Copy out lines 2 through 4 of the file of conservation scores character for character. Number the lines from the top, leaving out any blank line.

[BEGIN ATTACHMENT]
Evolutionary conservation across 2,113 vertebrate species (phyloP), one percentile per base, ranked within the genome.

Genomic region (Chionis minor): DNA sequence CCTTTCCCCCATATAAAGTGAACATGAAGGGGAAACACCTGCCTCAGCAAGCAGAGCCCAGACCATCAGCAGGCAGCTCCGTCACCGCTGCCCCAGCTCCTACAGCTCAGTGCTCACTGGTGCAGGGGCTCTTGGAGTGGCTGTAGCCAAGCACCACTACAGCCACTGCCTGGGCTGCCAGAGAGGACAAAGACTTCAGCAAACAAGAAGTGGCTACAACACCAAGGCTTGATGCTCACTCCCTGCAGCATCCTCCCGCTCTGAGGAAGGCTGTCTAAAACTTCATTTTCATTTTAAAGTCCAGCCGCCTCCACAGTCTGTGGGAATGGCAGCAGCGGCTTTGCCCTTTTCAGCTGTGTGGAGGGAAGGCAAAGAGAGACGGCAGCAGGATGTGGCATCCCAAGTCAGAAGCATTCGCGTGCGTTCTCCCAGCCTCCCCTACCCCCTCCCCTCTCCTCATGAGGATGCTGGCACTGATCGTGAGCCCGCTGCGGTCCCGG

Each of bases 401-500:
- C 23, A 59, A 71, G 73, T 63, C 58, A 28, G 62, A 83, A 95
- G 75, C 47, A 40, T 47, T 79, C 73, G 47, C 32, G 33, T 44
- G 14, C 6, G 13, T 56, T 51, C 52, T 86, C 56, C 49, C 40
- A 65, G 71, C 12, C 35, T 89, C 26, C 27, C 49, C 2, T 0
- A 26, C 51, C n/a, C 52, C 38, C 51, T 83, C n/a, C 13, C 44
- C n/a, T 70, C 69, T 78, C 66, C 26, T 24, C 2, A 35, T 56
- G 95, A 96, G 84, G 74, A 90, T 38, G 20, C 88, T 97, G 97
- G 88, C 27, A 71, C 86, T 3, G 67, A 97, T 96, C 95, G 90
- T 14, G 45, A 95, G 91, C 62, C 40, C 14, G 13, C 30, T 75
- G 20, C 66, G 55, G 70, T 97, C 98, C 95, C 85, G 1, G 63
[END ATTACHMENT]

Genomic region (Chionis minor): DNA sequence CCTTTCCCCCATATAAAGTGAACATGAAGGGGAAACACCTGCCTCAGCAAGCAGAGCCCAGACCATCAGCAGGCAGCTCCGTCACCGCTGCCCCAGCTCCTACAGCTCAGTGCTCACTGGTGCAGGGGCTCTTGGAGTGGCTGTAGCCAAGCACCACTACAGCCACTGCCTGGGCTGCCAGAGAGGACAAAGACTTCAGCAAACAAGAAGTGGCTACAACACCAAGGCTTGATGCTCACTCCCTGCAGCATCCTCCCGCTCTGAGGAAGGCTGTCTAAAACTTCATTTTCATTTTAAAGTCCAGCCGCCTCCACAGTCTGTGGGAATGGCAGCAGCGGCTTTGCCCTTTTCAGCTGTGTGGAGGGAAGGCAAAGAGAGACGGCAGCAGGATGTGGCATCCCAAGTCAGAAGCATTCGCGTGCGTTCTCCCAGCCTCCCCTACCCCCTCCCCTCTCCTCATGAGGATGCTGGCACTGATCGTGAGCCCGCTGCGGTCCCGG

Each of bases 401-500:
- C 23, A 59, A 71, G 73, T 63, C 58, A 28, G 62, A 83, A 95